Yo La Tengo
Summer Sun
Matador
2003
C+

yo La Tengo is currently on a winning streak unparalleled in indie rock history. Most of the underground titans of the last twenty years have had at least one album in their prime that could probably be considered a flop of sorts (Sonic Youth’s Experimental Jet Set, R.E.M.’s Monster) or didn’t last long enough to have a chance to go sour (My Bloody Valentine, The Pixies), but Yo La Tengo has had the longevity of the former examples and the consistency of the latter’s great works, remaining the one constant in the tremulous musical world we live in. Every album they’ve released in the past ten years has been at least a 9.0, and even though they’ve taken their time with the full lengths (only four were released in that time period), their brilliance spilled over onto countless EPs, singles, and collaborations that made sure the world never forgot the Hoboken trio. Coming off of the heels of all this, plus the innovative and shockingly successful The Sounds of the Sounds of Science project, expectations were reasonably high for Summer Sun.


Naturally, it disappoints, but not for the reasons you might think. The material here is actually rather good, and by any other band, this album might not be getting the boot from critics that it is currently getting. But doggone it if Yo La Tengo hasn’t painted itself into a corner by being so damn creative, inspiring, and great in the last ten years—Summer Sun, while constantly very good, is never creative, inspiring or great. And sorry, guys, we’ve just come to expect better of you. It’s more of a compliment than anything else, honestly.


Summer Sun starts out up to par to previous releases. The looping opener, “Beach Party Tonight,” sets the tone for the rest of the album the way “Big Day Coming” did for Painful—low-key, soothing, and actually quite charming. Backward guitars glide over a gentle trumpet, xylophones, and a sea of coo-ing from Georgia, Ira and James, occasionally chanting “come over.” After such a lullaby, the transition into the rocking “Little Eyes” is stunning, and the song quickly reveals itself to be a highlight, with Georgia’s trademark hushed croon and propulsive drumming, Ira’s warped (albeit distortionless) guitar and James’s catchy bass. It’s Yo La Tengo in high gear, and it’s a wonderful thing.


“Nothing But You and Me” is the first sign that something isn’t right. Like much of ...And Then Nothing Turned Itself Out, the band’s previous album, it’s an Ira-sung ballad of the difficulty of love, but it lacks all of the insight and wit that peppered those songs and made them so distinctive. As Ira pleads “won’t you please come back to me?” and “won’t you give me just one more chance?” it sounds more like he’s covering an old jazz standard than writing the heart-rending lyrics about love that he’s spent the last ten years proving to us he’s capable of writing. The song covers up the deficiency in the lyrics rather well, however, by marking a new direction for the band, a sort of jazzy sound over looped beats, which comes back later in the album on the even more successful “Don’t Have to Be So Sad.”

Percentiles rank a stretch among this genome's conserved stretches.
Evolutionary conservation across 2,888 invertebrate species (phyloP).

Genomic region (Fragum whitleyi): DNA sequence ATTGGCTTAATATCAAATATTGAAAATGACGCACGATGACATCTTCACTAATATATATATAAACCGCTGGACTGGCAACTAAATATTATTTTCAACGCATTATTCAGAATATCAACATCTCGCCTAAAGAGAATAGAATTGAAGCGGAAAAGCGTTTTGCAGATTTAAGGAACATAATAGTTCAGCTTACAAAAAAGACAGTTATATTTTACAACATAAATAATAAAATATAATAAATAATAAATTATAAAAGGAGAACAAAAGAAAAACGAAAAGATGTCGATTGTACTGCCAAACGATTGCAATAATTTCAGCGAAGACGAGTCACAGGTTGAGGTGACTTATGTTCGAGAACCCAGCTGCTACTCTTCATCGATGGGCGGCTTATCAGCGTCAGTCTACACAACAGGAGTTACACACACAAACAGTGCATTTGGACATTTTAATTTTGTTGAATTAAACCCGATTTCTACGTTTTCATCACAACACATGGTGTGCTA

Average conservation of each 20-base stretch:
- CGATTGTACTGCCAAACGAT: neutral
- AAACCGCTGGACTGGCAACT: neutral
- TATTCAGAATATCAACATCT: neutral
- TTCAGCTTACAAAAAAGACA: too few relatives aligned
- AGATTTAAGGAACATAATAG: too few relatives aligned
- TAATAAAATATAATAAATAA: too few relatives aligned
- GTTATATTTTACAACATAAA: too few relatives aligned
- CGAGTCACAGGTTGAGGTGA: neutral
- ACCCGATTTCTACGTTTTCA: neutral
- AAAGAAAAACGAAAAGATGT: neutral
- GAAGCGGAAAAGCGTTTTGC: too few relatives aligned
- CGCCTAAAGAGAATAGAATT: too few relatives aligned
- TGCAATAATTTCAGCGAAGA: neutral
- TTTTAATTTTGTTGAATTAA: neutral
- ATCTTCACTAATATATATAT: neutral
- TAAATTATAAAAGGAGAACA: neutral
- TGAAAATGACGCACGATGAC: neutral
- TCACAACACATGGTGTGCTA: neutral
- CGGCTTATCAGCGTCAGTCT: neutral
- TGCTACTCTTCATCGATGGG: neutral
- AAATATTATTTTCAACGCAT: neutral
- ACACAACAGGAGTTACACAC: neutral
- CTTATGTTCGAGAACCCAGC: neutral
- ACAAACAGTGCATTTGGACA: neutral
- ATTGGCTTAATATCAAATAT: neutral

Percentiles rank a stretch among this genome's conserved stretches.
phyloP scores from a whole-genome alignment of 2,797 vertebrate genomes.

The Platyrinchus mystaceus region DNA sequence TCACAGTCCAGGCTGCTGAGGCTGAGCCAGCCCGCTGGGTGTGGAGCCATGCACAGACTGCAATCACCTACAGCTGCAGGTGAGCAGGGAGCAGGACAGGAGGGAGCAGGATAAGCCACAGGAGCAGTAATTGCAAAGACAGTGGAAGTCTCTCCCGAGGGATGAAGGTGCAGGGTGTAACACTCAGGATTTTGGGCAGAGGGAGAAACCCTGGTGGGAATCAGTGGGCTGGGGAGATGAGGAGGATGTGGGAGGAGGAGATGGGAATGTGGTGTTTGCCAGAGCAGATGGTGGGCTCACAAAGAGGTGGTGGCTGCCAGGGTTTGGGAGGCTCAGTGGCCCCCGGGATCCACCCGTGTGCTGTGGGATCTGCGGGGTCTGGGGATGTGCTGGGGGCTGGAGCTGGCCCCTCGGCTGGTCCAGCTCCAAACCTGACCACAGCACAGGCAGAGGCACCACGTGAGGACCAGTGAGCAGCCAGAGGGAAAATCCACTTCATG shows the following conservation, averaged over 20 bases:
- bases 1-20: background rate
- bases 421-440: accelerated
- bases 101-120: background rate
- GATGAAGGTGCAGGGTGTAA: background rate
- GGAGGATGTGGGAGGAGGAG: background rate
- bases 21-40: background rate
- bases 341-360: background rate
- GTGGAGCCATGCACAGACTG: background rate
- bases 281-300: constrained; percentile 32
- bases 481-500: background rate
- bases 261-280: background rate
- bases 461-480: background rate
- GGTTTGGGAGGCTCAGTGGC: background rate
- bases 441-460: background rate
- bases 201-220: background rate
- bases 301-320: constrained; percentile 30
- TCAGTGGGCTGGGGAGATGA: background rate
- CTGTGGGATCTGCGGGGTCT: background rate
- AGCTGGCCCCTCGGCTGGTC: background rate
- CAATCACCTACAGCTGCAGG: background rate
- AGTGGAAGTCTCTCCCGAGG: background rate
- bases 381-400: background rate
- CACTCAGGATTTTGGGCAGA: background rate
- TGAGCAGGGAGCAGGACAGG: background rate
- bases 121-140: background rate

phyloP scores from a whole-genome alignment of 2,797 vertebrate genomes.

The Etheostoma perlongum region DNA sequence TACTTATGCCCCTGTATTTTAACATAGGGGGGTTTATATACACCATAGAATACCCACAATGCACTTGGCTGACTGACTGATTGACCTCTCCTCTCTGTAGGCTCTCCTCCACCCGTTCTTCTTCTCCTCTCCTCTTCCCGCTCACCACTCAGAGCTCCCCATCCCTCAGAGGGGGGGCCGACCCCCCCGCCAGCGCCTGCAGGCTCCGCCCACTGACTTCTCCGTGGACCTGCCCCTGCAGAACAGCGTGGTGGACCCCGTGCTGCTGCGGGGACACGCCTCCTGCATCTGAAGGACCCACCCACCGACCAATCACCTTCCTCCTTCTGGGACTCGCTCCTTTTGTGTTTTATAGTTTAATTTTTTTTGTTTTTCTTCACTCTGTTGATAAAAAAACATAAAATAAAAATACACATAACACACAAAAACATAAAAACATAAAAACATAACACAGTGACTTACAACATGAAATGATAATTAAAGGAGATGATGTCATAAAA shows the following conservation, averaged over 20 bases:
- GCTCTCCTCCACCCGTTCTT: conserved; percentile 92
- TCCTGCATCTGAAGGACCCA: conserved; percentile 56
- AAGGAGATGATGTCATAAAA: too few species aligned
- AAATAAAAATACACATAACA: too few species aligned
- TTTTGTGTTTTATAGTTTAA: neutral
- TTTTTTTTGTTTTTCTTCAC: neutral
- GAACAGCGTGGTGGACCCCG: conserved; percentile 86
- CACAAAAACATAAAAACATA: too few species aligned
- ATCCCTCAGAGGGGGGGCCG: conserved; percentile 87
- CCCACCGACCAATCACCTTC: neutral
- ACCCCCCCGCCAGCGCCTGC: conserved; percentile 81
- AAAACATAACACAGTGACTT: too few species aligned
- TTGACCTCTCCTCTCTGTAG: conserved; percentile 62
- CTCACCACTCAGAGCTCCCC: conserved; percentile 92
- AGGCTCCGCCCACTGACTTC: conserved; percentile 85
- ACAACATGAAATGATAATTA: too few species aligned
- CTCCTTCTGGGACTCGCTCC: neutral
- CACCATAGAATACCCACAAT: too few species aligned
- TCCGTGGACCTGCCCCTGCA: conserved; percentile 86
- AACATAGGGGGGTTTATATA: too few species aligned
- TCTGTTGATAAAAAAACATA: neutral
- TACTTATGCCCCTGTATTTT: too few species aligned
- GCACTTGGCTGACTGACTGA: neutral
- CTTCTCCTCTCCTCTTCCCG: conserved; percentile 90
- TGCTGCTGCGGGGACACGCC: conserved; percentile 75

No such luck, however, for “Season of the Shark,” the album’s first real clunker. The song is truly nauseating, sounding like Belle and Sebastian doing bossa nova, except even cuter. When it comes to that chorus, “could it be that it’s the season of the shark?” you really have to wonder if Yo La Tengo is taking the title of the album just a bit too seriously. This sort of sickeningly sweet drivel appears later in the album in the form of the Bacharach-ian “How to Make a Baby Elephant Float” and towards the end in “Moonrock Mambo.” For a band that has gone over ten years without a single song that be construed as filler, with even their most outlandish genre experiments making sense in context of the album, these songs are devastatingly insubstantial, something I never thought I’d have to say about Yo La Tengo.


It’s not all that dire, to be fair. Georgia, having to play second fiddle to Ira increasingly less with each successive YLT album, proves to be the real saving grace here, with her “Today is the Day,” “Winter A-Go-Go” and “Take Care” far outshining any of her husband’s contributions. “Take Care” is especially beautiful, the latest in a long line of excellent interpretations from a band commonly referred to as the greatest cover band in the world. This time they take on the finale to Big Star’s shambling masterwork Third/Sister Lovers, playing it as a country torch song of sorts, giving the cover a lovely resonance that none of their own songs were able to accomplish this time around. “This sounds a bit like goodbye/in a way it is, I guess,” Georgia sings, and you get the feeling that maybe it’s time for Yo La Tengo to hang up their spurs.


Nah. I’m not ready to throw in the towel on the band yet. For all its flaws, Summer Sun very much sounds like the kind of album Yo La Tengo wanted to make, a muted soundtrack to a middle-aged summer. Unfortunately, it just wasn’t a very good idea. But it’s not enough of a travesty that their previously spotless track record doesn’t excuse it, and I’m still expecting years of boundless ingenuity from the band before they’re through.


Let’s just be less still next time, guys.


Reviewed by: Andrew Unterberger
Reviewed on: 2003-09-01
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